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  1. #81
    Member Fergfour's Avatar
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    Re: The Official Casio Oceanus Thread

    The S100 has 2 positions on the clasp about 3mm apart. It also has 2 different size links, the larger is about 11mm in length, the smaller about 8mm. With the right combination one should be able to get the right fit.

  2. #82
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    Re: The Official Casio Oceanus Thread

    Quote Originally Posted by Fergfour View Post
    The S100 has 2 positions on the clasp about 3mm apart. It also has 2 different size links, the larger is about 11mm in length, the smaller about 8mm. With the right combination one should be able to get the right fit.
    I saw same arrangement on Citizen (600$ + retail) probably common design solution.
    It should be special!

  3. #83
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    Re: The Official Casio Oceanus Thread

    is there any way to order an extra link for my G1100? I bought an used G1100 but it did not come with the extra link.

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  5. #84
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    Re: The Official Casio Oceanus Thread

    Quote Originally Posted by King8888 View Post
    is there any way to order an extra link for my G1100? I bought an used G1100 but it did not come with the extra link.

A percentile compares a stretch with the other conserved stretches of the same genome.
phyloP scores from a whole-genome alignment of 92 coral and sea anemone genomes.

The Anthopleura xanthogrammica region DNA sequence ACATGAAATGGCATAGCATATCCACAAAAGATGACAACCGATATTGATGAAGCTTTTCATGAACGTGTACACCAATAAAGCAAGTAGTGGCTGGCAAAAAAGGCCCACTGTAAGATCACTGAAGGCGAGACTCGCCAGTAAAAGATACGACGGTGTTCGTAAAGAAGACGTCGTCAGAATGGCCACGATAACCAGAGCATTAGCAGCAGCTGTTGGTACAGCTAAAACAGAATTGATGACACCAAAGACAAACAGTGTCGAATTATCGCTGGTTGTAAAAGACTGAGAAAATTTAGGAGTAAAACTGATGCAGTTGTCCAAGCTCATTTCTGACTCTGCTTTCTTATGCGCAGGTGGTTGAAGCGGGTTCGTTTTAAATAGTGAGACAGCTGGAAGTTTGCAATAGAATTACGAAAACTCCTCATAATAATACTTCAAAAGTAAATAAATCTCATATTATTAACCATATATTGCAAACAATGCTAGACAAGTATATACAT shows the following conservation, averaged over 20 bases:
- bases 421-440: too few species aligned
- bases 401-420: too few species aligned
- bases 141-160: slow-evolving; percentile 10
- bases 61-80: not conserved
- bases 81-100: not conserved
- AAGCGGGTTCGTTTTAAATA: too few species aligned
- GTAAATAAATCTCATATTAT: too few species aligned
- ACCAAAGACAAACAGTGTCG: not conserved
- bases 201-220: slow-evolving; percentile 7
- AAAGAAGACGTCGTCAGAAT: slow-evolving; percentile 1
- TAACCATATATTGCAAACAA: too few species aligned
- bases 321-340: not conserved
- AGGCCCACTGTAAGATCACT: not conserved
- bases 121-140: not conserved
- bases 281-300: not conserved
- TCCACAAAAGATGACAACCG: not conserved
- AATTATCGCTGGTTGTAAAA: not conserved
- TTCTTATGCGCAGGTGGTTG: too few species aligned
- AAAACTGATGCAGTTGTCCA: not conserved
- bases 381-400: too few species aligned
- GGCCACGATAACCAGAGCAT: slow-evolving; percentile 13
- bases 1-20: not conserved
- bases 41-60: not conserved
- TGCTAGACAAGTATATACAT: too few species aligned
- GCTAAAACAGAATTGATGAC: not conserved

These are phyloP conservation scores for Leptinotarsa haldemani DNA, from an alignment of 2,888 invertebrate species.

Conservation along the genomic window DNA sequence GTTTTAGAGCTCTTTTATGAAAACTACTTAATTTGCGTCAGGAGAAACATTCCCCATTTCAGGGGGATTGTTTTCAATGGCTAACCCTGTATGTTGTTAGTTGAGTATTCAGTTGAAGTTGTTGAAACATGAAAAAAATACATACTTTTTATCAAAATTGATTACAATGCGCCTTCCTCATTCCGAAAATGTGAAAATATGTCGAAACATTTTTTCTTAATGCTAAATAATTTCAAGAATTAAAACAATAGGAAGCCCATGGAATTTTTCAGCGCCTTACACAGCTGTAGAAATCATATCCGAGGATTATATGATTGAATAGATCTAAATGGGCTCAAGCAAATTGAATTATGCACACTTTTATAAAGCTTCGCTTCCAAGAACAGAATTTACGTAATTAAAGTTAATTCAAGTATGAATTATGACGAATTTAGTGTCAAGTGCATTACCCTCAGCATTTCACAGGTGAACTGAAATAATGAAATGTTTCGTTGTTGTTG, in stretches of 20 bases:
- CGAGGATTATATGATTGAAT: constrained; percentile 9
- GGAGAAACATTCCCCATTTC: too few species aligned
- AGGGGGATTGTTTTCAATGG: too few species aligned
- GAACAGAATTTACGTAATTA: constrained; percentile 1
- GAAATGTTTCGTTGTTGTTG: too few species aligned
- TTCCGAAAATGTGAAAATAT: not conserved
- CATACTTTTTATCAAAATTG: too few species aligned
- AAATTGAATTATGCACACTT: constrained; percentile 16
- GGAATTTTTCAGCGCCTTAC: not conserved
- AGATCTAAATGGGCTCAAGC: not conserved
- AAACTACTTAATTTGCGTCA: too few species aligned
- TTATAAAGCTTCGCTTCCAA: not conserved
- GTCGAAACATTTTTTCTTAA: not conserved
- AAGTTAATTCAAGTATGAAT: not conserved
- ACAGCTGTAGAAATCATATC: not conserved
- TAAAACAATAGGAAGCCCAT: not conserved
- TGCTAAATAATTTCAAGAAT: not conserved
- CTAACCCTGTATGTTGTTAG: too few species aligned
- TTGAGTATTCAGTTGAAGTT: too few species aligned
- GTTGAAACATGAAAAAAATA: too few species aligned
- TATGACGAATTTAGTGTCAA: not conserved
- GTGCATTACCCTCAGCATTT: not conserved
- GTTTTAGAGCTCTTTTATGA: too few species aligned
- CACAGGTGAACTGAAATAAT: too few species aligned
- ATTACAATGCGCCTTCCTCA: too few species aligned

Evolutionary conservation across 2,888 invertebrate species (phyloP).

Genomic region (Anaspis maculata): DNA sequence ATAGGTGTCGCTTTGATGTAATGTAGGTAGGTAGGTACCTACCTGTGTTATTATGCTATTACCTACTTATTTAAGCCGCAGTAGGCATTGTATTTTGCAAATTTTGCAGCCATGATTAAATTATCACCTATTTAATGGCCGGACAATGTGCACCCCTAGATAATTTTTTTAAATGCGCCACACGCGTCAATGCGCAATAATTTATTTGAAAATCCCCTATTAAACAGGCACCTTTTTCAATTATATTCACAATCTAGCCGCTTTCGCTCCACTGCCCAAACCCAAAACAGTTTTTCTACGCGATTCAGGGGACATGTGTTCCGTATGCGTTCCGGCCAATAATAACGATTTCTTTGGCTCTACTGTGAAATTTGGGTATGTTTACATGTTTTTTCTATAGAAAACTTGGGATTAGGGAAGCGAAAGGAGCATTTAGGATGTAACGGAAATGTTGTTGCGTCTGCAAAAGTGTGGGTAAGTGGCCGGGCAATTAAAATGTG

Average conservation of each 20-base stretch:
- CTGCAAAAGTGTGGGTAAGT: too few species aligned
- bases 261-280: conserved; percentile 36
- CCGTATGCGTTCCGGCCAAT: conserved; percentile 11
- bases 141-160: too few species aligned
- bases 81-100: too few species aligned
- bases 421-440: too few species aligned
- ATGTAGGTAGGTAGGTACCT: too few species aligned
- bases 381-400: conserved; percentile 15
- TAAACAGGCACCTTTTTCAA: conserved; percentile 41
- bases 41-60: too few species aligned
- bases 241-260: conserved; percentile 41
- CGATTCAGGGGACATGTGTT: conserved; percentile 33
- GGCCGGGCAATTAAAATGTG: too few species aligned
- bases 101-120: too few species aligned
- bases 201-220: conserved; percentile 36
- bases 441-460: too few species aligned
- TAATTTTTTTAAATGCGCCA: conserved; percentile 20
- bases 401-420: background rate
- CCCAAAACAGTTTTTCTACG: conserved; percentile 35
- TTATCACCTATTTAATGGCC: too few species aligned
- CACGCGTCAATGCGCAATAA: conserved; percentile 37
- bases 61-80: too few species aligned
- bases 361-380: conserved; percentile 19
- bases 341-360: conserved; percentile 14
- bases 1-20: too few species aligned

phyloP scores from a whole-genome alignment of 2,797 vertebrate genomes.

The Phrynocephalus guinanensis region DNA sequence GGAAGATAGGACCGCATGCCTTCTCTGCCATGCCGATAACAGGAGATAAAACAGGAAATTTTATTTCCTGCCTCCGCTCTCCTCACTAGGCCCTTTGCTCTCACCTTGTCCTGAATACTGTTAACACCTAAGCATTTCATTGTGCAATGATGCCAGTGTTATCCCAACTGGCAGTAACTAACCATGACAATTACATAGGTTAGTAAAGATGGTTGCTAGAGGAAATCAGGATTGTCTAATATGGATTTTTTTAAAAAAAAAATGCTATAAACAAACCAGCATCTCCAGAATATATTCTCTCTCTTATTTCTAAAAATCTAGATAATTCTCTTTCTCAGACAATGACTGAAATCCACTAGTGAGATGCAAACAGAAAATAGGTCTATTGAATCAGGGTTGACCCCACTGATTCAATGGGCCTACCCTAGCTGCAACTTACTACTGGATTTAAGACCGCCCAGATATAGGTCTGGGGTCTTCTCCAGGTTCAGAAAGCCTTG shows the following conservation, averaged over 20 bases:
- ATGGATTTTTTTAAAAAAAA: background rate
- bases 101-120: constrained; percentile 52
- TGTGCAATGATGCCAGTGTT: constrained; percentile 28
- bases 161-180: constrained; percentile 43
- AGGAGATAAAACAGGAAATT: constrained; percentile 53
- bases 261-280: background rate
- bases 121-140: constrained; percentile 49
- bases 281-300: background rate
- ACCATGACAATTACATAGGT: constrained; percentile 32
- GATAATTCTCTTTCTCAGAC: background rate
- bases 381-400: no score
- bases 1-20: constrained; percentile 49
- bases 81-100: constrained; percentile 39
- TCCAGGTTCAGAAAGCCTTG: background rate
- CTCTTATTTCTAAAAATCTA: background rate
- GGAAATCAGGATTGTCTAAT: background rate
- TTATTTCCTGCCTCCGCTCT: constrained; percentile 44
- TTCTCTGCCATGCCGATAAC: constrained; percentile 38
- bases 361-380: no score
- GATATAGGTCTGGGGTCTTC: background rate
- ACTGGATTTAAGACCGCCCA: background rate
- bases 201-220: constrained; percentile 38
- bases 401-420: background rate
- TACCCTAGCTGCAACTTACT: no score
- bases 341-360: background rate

Pacparts has them, for $47.02 !!

    - - - Updated - - -

    Quote Originally Posted by King8888 View Post
    is there any way to order an extra link for my G1100? I bought an used G1100 but it did not come with the extra link.
    Pacparts has them, for $47.02 !!

  6. #85
    Member PanKorop's Avatar
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    Re: The Official Casio Oceanus Thread

    Please allow a slightly heretic intrusion: a poor man’s Oshi-ansu (neh?), with its case back stamped (not engraved) “Cased in China”.

    Name:  37A54153-59E4-4021-9C88-7A8A16CE1F92.jpeg
Views: 401
Size:  198.8 KB

    While I love my OCS-100, I wanted a modern alternative to my scratched and beaten, hand-wound Speedmaster MkII. So, moderate size, weight and height, reliable, and anything but a busy multicoloured, circus dial. I said Speedo, not Daytona or Tag. The bigger Oceanus models, with all the complications, were tempting, but maybe a bit busy for my liking.

    On the paper, the LIW-M700D-2AJF did it all. Now one’s gotta admit that “Daytona” sounds better, but Casio may have an wee bit of an issue with names. At least, “Lineage” is not poorly coined at all.

    So, the specs:
    39.5 mm case (with as without the pushers), stainless steel;
    black (or in the option I chose, night-blue) uncluttered symetrical dial, white hands and markers;
    11.5 mm thick, well-curved lugs, spreading 46.5;
    10 atm proof;
    sapphire flat crystal;
    Multi-Band 6;
    Tough Solar;
    Stainless steel.

    I got it from a legit German dealer, as it’s not a JDM.
    The case is *yawn* like so many retro chronographs: a cylinder. Basically a camembert cheese box with lugs. Fortunately, the highly polished bezel gives it some zest. Still in unimaginative routine, there’s a boring stainless steel bracelet, about correctly made but really nothing special. Fortunately, I thought of this 20mm Rios1931 rallye strap, “Russia leather” (Juchten), dark brown: it just enhances the retro look, and magnifies the deep blue dial. Also saves quite some heft, as the s.s. stock bracelet is like all of them: hea-vy.